Discretionary investors are liable for tax on interest amounts above the interest rate exemption on an annual basis. This will normally be at your marginal tax rate. Similarly, foreign interest is also taxed at your marginal tax rate – however, there is no interest rate exemption so the whole amount is taxable.

The tax of dividends received inside an investment portfolio are typically withheld and not paid to the investor. You are therefore typically not liable for paying dividend taxes, which is why they are often referred to as dividend withholding taxes (DWT) as they are already deducted and paid on your behalf. However, some South African shares are listed on foreign exchanges and are subject to different dividend withholding tax rates, for example Richemont which is subject to a higher DWT. In these cases, the double taxation agreement between the investor’s country of domicile and the investment’s country of domicile must be taken into consideration. These DWT are typically recouped by the fund manager within a CIS portfolio but not within a share portfolio.

The same complexity arises when investing in funds which invest in offshore shares and/or are also domiciled outside of South Africa. Here we may be dealing with three or more different tax jurisdictions which would complicate things even more. For simplicity we will look at the DWT implications for a South African investing in the US equity market (S&P 500) via an ETF domiciled in the US and one domiciled in Ireland. The diagram below illustrates the two different outcomes.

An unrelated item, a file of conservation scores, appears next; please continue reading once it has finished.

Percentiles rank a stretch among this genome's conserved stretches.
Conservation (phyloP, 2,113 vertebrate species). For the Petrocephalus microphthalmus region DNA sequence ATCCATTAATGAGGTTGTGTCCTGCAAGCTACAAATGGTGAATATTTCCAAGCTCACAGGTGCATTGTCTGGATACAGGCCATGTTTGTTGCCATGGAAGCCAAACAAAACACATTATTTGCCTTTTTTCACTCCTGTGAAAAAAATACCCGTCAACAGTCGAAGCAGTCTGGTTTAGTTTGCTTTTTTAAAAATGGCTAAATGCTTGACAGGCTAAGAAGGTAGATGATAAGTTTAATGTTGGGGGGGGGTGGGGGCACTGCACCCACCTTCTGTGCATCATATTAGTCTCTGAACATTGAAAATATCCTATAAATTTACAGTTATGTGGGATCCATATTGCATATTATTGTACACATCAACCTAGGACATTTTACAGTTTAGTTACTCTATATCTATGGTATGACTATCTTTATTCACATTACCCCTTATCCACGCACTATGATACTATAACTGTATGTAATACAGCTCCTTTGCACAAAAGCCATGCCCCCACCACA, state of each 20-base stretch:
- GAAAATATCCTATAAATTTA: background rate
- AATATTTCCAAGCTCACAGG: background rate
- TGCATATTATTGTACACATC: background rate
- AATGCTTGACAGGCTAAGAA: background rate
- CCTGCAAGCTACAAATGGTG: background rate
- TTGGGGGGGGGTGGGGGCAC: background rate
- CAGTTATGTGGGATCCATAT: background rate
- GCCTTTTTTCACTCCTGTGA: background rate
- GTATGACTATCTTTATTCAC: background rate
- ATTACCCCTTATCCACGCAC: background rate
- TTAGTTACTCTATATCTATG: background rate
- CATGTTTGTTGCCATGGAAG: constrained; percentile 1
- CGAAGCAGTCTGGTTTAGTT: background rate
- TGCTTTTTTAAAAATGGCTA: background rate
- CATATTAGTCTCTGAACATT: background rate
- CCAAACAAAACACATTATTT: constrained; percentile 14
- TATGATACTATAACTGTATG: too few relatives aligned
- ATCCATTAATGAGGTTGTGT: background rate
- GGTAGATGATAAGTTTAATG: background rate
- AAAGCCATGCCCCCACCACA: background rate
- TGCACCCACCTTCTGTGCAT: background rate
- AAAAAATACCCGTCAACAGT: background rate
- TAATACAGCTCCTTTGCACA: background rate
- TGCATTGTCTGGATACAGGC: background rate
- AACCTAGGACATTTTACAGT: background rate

The US domiciled ETF distribute the total dividends to Non-US investors but withholds the 30% DWT applicable to non-exempt investors. The South African investor can – at some expense – make use of a third party to reclaim the DWT differential of 10% between the two countries.  The Irish domiciled ETF applies the double tax treaty between the US and Ireland at a share-level and re-invests the dividends back into the portfolio. This accumulating ETF therefore reinvests the dividend after the 15% DWT is applied and does not distribute any dividends to investors in the fund. A South African investor using the Irish domiciled ETF saves around 15% in DWT, versus one that used the US domiciled ETF. This amounts to an additional 0.30% return per annum (2% dividend yield *15% DWT differential).